While gaining and losing electrons sounds simple enough, no atom actually wants to give up electrons, so there are large amounts of energy transfer involved. In other words, if you want to make sodium ions and chloride ions directly from the elements, beware! The reaction is extremely violent and dangerous. Beginning lessons in ionic bonding tend to make ion formation sound like a cooperative process, but it’s really more like a mugging. The chlorine atom expends a great deal of energy to rip that electron away from sodium.
Electrostatic forces are a fairly simple physics concept. Most people are familiar with the rules “opposite charges attract” and “like charges repel.” Any cation has a positive charge, and will be attracted to an anion, with its negative charge. Cations push away from other cations, and anions repel anions. The rule that not everyone knows is that both attractive and repulsive forces are stronger at closer distances. What this means is that the best arrangements of ions are the ones where cations are right next to anions, and there is is some spacing between cations and other cations, and spacing between anions and other anions.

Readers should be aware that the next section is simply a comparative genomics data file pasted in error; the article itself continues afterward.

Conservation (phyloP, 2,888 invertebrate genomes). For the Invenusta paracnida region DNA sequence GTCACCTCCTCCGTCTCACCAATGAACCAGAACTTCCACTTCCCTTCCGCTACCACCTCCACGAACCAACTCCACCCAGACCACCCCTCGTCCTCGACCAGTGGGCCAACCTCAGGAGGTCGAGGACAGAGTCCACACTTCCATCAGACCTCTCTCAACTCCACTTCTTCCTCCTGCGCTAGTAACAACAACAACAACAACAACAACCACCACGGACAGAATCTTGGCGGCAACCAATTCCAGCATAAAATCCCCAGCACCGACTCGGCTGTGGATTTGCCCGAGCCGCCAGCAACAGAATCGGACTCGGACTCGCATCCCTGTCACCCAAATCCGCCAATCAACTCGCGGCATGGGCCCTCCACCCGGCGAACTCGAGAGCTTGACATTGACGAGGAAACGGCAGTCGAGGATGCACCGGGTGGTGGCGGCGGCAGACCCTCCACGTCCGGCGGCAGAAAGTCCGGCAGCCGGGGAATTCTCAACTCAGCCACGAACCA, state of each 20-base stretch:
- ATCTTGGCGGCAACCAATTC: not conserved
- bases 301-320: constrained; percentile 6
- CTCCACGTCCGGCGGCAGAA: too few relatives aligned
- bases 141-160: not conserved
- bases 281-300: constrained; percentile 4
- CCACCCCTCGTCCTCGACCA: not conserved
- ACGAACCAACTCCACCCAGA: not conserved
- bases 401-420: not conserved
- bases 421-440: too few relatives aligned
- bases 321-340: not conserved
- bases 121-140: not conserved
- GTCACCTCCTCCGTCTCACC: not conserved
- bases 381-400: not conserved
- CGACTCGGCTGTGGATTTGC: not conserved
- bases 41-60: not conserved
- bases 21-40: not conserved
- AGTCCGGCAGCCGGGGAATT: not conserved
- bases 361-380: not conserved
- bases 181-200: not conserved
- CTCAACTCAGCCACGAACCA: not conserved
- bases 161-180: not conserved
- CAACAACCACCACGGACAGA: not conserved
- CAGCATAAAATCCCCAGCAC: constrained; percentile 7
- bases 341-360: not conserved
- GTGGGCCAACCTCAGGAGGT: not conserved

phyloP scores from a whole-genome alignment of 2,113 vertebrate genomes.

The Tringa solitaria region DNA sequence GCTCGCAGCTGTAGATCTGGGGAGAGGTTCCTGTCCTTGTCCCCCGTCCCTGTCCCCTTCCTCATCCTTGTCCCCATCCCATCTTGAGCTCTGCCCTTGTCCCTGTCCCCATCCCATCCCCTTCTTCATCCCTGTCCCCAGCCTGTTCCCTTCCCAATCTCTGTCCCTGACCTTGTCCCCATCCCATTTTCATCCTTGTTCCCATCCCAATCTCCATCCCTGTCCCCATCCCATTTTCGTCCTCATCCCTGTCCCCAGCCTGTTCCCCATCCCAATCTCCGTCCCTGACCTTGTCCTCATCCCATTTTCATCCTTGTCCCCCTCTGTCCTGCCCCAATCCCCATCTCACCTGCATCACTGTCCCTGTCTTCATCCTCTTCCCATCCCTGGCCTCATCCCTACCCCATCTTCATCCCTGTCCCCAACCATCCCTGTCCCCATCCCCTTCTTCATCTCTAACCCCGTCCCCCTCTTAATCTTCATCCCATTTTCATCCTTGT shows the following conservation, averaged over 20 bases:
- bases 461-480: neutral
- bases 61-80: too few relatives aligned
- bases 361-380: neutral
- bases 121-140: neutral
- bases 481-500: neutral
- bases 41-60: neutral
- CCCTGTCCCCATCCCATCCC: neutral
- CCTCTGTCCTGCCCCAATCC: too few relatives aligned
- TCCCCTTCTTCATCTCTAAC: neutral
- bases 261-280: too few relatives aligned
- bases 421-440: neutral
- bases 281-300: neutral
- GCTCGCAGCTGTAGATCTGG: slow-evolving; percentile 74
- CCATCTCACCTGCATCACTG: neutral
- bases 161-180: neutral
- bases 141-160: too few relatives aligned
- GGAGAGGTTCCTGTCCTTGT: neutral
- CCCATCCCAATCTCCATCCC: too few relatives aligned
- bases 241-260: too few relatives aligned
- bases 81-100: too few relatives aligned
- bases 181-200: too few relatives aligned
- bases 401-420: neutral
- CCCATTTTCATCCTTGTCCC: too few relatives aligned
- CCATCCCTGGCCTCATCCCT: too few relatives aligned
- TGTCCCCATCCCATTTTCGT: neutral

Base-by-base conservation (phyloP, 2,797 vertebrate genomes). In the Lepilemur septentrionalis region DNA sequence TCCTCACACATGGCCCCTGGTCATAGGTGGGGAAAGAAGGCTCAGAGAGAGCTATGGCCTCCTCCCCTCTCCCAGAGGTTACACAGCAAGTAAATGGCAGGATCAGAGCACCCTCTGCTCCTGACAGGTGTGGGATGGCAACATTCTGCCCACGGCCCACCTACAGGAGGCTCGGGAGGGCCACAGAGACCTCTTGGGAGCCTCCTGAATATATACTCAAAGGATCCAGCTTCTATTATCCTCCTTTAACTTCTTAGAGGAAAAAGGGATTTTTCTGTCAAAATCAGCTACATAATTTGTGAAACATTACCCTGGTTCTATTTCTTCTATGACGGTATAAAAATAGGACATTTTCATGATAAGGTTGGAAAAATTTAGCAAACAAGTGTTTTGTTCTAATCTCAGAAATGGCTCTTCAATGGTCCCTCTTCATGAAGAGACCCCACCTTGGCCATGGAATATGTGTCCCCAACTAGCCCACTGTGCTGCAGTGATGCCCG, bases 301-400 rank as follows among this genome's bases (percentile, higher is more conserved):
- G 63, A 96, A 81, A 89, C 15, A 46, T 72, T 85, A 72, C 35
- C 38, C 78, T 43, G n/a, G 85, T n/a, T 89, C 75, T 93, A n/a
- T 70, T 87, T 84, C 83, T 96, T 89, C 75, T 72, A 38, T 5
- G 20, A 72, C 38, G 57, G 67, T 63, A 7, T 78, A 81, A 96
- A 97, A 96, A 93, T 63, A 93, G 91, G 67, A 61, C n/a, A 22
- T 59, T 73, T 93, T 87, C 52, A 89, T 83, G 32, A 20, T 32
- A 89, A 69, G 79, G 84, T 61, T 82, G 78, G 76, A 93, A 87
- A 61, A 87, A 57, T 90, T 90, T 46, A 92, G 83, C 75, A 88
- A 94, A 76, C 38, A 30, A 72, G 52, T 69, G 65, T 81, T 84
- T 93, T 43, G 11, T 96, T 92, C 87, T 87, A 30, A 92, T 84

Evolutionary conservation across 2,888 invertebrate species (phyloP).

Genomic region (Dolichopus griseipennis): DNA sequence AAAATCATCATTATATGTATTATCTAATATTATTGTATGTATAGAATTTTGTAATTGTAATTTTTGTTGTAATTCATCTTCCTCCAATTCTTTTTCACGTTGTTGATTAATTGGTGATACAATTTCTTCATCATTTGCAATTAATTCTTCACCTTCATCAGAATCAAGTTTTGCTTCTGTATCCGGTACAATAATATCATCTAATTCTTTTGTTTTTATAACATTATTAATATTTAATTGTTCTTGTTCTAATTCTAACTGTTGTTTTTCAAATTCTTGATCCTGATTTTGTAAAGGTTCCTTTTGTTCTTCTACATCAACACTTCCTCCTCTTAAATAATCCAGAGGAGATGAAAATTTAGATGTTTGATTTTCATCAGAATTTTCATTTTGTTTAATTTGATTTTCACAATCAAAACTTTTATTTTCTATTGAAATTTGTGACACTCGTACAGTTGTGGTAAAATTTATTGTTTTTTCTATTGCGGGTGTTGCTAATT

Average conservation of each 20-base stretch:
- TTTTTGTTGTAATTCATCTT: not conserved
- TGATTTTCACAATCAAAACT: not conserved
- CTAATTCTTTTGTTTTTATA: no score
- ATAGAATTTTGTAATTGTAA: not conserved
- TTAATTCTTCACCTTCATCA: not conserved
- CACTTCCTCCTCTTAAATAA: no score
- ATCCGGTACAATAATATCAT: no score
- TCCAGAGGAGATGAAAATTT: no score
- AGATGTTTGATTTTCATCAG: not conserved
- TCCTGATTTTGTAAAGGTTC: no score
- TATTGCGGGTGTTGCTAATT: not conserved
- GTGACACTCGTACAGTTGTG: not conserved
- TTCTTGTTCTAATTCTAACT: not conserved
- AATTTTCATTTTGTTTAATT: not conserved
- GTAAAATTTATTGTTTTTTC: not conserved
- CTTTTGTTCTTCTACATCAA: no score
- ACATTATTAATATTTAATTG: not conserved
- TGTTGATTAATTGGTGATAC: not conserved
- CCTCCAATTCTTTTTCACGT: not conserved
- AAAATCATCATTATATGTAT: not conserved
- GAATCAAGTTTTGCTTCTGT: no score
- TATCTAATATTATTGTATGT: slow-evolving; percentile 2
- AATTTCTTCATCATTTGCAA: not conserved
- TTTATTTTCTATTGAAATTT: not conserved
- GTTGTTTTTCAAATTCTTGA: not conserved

Since electrostatic forces act in all directions, a cation will pull anions closer from all directions. Anions also pull cations in from all sides. This means that ions can (and do) arrange themselves into a three-dimensional array where they are immediately surrounded by ions with opposing charges.
Ions can be thought of as spheres, like marbles. Unlike marbles, not all ions have the same size. The bromide ion, for instance, is much larger than the chloride ion. Likewise, sodium ions and silver ions have vastly different sizes. What this means is that when cations and anions attract one another, they will pack together differently, depending on their sizes. While all the varying crystal geometries are beyond the scope of this article, it is useful to be aware that all the different crystalline shapes found in nature result from the sizes of the ions that make them up. In this form, ions are locked in place, so students are often surprised to discover that even though ionic compounds contain metal ions, they can’t conduct electricity.